If this hormone level drops too low, a spontaneous miscarriage can occur. If this happens to you once, fortunately, it is possible to take supplemental progesterone to prevent it from happening again.
Infections in the mother’s body can be extremely dangerous during pregnancy.
If left untreated for an extended period of time, infections like rubella, cytomegalovirus, bacterial vaginosis, and several sexually transmitted infections (STIs) can result in a miscarriage.
5. Blood Supply Issues
Blood clotting in the placenta or along the umbilical cord, high blood pressure, diabetes, and developmental issues with the placenta can result in a drop in the oxygen levels transferred from mother to baby.
When these levels drop too low, a baby’s heart will stop beating.
6. Chronic Health Conditions in Mother
Sometimes a mother’s body is simply not in the condition to sustain a pregnancy.
Certain conditions such as high blood pressure, uncontrolled diabetes, infections, thyroid disease, and uterus or cervix problems can cause serious complications in pregnancy.
Any sudden trauma sustained by a pregnant woman can put her at risk of experiencing a miscarriage.
The body is designed to protect the fetus, however, forceful impacts caused by falls or accidents could cause complications that may lead to a miscarriage.
No Fetal Heartbeat but No Signs of Miscarriage
It is possible for a baby to have no heartbeat and for the mother not to miscarry right away. This is known as a silent miscarriage or missed abortion.
This is a pregnancy loss in which the embryo has died but the body does not expel it right away. When this happens, nothing wrong is found until weeks after the baby has passed away.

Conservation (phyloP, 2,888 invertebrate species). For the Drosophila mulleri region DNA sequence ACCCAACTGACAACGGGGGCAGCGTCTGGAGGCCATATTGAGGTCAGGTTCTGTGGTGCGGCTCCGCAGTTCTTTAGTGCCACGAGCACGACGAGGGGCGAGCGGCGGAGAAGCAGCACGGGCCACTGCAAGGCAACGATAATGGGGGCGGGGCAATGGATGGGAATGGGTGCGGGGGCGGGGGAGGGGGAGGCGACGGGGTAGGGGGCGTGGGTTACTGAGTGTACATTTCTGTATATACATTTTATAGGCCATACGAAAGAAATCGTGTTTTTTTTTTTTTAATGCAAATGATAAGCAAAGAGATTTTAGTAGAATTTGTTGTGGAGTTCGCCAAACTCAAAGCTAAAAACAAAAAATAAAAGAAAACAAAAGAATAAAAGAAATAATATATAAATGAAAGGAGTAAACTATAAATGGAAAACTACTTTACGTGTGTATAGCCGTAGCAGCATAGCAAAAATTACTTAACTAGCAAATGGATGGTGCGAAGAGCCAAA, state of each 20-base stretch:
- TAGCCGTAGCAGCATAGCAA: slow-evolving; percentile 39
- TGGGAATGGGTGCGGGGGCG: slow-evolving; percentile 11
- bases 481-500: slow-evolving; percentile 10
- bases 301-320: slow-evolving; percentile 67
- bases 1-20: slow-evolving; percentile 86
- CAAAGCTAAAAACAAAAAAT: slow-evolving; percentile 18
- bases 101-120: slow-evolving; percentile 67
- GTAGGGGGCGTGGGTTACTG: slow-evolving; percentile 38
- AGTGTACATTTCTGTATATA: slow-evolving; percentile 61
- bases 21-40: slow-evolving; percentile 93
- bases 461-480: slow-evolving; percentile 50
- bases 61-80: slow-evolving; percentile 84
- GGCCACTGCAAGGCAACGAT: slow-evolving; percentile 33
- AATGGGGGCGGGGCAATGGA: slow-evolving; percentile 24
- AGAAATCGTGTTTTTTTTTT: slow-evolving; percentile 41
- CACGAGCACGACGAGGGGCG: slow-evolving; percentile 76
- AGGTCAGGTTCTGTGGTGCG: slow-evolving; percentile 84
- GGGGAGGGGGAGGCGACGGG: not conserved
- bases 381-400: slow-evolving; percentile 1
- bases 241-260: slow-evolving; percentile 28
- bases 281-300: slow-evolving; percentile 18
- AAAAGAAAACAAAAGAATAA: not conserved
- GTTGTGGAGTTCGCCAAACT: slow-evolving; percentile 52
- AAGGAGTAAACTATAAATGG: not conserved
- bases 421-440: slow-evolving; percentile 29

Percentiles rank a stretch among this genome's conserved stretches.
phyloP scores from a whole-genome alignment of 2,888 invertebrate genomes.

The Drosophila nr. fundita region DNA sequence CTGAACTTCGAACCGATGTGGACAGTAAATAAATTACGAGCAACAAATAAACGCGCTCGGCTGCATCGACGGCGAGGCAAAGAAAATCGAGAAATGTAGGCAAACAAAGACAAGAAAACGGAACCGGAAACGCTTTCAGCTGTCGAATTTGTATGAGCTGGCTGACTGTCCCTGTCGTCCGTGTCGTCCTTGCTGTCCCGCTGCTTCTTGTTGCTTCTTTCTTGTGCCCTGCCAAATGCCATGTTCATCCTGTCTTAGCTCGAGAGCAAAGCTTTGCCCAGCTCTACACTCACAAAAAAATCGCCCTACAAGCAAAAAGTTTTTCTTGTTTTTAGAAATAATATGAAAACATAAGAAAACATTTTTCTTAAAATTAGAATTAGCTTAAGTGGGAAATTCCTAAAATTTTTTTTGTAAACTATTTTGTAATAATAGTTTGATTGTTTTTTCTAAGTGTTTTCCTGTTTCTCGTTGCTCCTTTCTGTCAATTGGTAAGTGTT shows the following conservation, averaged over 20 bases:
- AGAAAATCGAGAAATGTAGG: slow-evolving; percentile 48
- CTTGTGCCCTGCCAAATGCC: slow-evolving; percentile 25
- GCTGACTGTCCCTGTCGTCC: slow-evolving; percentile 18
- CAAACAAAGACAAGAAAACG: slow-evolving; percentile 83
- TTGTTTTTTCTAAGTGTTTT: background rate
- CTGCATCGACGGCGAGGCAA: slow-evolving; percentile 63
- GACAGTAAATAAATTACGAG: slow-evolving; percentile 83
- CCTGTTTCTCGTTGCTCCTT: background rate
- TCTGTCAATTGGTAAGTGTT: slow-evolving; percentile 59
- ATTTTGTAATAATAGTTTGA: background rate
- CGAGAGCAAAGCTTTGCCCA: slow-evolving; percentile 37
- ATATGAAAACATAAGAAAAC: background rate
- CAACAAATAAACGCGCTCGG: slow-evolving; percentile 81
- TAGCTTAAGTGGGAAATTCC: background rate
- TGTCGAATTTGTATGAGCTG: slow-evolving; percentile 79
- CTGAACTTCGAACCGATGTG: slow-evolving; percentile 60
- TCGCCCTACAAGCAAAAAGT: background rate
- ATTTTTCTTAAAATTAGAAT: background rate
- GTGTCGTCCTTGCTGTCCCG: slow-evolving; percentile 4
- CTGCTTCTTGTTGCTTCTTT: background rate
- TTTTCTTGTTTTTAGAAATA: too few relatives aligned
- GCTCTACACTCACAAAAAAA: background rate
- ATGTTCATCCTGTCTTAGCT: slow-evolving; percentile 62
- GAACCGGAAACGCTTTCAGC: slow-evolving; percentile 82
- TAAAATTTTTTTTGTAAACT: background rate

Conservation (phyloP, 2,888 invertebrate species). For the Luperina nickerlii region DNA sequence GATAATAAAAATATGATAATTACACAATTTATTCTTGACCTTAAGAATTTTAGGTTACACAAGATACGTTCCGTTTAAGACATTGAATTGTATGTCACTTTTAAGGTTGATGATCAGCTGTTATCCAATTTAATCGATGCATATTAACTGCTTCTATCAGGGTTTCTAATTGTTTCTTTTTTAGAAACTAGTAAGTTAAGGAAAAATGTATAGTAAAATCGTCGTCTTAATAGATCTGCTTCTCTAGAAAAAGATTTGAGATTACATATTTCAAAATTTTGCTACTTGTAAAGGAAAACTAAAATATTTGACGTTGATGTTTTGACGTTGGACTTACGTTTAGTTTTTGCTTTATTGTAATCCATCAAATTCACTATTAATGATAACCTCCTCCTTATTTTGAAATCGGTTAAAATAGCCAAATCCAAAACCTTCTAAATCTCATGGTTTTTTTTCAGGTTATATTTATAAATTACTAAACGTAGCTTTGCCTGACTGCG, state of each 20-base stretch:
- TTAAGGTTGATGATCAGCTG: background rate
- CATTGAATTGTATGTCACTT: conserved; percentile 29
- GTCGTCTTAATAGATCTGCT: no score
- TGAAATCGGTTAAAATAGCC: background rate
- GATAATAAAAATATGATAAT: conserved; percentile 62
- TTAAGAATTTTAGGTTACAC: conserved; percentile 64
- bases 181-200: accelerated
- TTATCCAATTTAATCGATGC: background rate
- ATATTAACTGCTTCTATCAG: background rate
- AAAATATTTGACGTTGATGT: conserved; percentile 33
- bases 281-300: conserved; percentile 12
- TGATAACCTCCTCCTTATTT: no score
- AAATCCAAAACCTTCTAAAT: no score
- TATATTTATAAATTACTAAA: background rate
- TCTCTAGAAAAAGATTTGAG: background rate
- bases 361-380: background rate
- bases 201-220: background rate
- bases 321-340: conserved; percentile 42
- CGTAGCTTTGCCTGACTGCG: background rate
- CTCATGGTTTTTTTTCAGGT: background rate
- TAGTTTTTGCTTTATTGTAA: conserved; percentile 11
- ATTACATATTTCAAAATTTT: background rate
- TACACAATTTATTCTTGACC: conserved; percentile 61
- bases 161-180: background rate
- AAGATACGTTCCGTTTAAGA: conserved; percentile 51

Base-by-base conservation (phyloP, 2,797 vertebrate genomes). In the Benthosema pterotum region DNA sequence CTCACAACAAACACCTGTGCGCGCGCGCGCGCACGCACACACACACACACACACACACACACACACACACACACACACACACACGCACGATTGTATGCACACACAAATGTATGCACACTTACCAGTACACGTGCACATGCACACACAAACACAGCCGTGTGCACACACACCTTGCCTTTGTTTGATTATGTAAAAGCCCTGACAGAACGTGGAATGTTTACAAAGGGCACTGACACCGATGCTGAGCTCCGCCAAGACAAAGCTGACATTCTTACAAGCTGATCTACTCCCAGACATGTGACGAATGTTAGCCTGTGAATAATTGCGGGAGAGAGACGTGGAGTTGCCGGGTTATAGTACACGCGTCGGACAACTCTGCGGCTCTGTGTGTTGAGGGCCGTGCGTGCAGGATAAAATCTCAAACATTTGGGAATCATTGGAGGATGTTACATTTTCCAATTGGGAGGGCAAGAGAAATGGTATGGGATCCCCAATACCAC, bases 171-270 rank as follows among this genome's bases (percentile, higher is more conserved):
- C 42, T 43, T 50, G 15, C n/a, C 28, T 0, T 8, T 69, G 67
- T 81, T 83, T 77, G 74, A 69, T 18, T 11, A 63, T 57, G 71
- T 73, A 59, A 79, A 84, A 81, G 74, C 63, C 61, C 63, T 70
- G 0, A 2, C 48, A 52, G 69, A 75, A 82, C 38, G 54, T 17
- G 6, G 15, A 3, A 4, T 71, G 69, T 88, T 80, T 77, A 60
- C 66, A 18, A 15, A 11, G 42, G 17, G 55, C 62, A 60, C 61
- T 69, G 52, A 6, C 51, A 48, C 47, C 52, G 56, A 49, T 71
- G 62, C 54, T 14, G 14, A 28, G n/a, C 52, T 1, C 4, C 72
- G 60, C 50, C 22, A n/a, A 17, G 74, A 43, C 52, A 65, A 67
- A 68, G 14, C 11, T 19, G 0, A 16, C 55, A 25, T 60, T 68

The mother often has no idea she has miscarried because she does not experience any of the symptoms that accompany a pregnancy loss, like cramping or bleeding.
Instead, she will find out at her next ultrasound when a heartbeat cannot be detected.
Once a doctor has declared a missed miscarriage (usually after a few ultrasounds to confirm lack of fetal heartbeat), the mother will have a few different options for what to do next.
If she is still early in her pregnancy, she may opt to let her body miscarry naturally or with the help of medicine. If she is further along, her doctor may recommend a dilation and curettage (D&C), a surgical procedure to remove the fetus.
Can an Ultrasound Be Wrong About No Heartbeat?
While ultrasounds are definitely the most reliable way to detect a fetal heartbeat, errors are possible. These errors could be human errors or could be caused by the movement of the baby, the precision of the equipment, etc.
It is important to always ask for a second opinion when an ultrasound cannot detect a heartbeat.
What Happens if Fetal Heartbeat Stops
If a fetal heartbeat is not detected on an ultrasound, the technician or doctor will likely try a few different things before declaring a miscarriage.
This is especially true if you are early on in the pregnancy and detecting a heartbeat can be interrupted by the baby’s position, movement, etc.
Often, a transvaginal ultrasound will be done to try and detect a heartbeat. If you are further along in your pregnancy and a heartbeat cannot be detected, a miscarriage is more likely as the heartbeat should be easier to find and not more difficult.
However, it is recommended to get a second opinion before declaring it a miscarriage, especially if there are no other accompanying signs.
If there is no fetal heartbeat and a doctor has declared a definite miscarriage, the next step will be to remove the embryo or fetus from the body. This can be done by allowing the body to pass the tissue naturally or by surgically removing the tissue.
Ultrasounds can be the most comforting part of pregnancy, but they can also cause the greatest emotional roller coasters.
We hope this article provided you with some answers, explanations, and a greater understanding as to why fetal heartbeats can stop and why, sometimes, they seem to reappear.
Charlynn is an educator and mom to fraternal boy/girl twins. She loves learning through the experiences she has with her littles and using her knowledge to help other moms as they embark on the journey of motherhood.